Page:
I’ll confess that I have a love for 1990’s sitcoms. If Jerry Seinfeld were a PCB designer, he would probably ask “what’s the deal with the 1.57 mm board thickness?” It’s a fair question after all, and it makes you wonder why many standard values (e.g., 50 Ohms impedance on high speed transmission lines) are used in PCB design and other areas of engineering.
There are good reasons why these standard values have found their place in PCB design, and these values have little to do with industry standards. Regarding board thickness, the reason is largely historical, although most manufacturers have tailored their fabrication capabilities to a variety of other thicknesses.
Board Thickness: A History Lesson
Lee Ritchey nicely sums up the history of the apparently standardized 1.57 mm board thickness. Without repeating everything the great Mr. Ritchey says about board thickness, we can briefly summarize the reasons this value became something of a standard within the industry.
When electronic devices were transitioning to transistors and integrated circuits, boards were built using breadboarding on plywood workbenches, where the top layer of a plywood sheet was replaced with a material called Bakelite. If you are familiar with plywood, then you know that the thickness of a single ply in plywood is 1/16 in., or 1.57 mm.
This thickness became something of a standard when board-to-board connections became necessary. Early board-to-board connections used rack units with edge connectors, and these edge connectors needed to match this standard thickness. Nowadays, instead of Bakelite, we use materials that allow etching and plating, such as epoxy laminates like FR4.
If you take a moment to think, you’ll realize there is no reason for this thickness to be preferable over any other thickness other than to accommodate the layer count and copper weight that is used in a particular board. Many manufacturers opt for this board thickness with lower layer counts because that’s the way it’s always been, or in order to accommodate a standardized edge connector. Looking throughout the industry, many routing standards (e.g., PCIe add-in cards) specify this value for board thickness to this day.
As boards have become more complex, and as copper weight and layer counts have increased for different applications, boards tended to become thicker. Two popular board thicknesses are 2.36 mm and 3.18 mm, which just happen to be 150% and 200% of the 1.57 mm board thickness.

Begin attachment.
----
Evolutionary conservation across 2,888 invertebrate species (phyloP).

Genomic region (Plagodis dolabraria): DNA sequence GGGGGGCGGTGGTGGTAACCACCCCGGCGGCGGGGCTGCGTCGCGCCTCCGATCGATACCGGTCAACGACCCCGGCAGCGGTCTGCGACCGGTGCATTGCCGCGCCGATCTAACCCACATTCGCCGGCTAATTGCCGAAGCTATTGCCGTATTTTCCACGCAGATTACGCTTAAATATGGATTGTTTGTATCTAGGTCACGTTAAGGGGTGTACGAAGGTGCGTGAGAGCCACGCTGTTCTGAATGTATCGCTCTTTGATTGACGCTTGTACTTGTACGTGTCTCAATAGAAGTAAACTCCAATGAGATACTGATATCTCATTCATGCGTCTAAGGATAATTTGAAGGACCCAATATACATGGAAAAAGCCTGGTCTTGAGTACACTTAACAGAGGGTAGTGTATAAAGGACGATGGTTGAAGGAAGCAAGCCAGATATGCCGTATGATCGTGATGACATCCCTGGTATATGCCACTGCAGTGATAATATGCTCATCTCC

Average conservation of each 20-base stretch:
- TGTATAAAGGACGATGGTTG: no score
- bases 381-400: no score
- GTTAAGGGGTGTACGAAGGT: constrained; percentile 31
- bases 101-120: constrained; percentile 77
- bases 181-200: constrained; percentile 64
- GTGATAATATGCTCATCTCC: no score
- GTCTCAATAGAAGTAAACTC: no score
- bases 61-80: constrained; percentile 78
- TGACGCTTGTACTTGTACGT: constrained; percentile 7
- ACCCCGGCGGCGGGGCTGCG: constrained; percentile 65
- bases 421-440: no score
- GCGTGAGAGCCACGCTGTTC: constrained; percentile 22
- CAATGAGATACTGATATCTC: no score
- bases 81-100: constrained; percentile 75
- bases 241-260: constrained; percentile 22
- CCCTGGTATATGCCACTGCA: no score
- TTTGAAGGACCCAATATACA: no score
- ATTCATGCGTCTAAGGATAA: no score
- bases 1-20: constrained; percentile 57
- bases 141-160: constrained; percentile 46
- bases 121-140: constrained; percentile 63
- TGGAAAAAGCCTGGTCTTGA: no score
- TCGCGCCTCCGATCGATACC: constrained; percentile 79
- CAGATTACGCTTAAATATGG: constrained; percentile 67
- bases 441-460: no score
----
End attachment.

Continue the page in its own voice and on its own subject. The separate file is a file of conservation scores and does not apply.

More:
DFM and Board Thickness
If you start looking at manufacturer websites, most manufacturers offer fabrication to a variety of thickness values. Although the 1.57 mm value is something of a required capability for any manufacturer, many manufacturers have adapted their capabilities to fabricate boards with various multiples of this thickness.
Different manufacturers can fabricate boards with different layer counts and copper weights, and many will offer their set of “standardized” board thicknesses. Manufacturers will also limit the allowable board size to specific values for different stackups. Other manufacturers will simply limit the panel size to specific dimensions. You should always check your manufacturer’s capabilities before designing your layer stack in order to keep costs in check and ensure manufacturability.
Choosing the right layer thickness, and thus the total board thickness, depends on a number of factors. When working with impedance controlled boards, the thickness needs to be carefully controlled and will depend on the desired trace width. The weight of your board, component compatibility requirements, and required connectors are also significant factors. You’ll need to balance all of these alongside satisfying your manufacturer’s capabilities in order to ensure your board is fully manufacturable.
Whether you are designing a two-layer board or a complex PCB with over a dozen layers, you need PCB design software that gives you full control over your layer stack. The layer stack manager, material stackup library, and full suite of design features in Altium Designer® allow you to design boards for any application you can dream up. All of these features and many more are built into a unified, rules-driven design platform, setting a new standard in the PCB design industry.
About the AuthorMore Content by Zachariah Peterson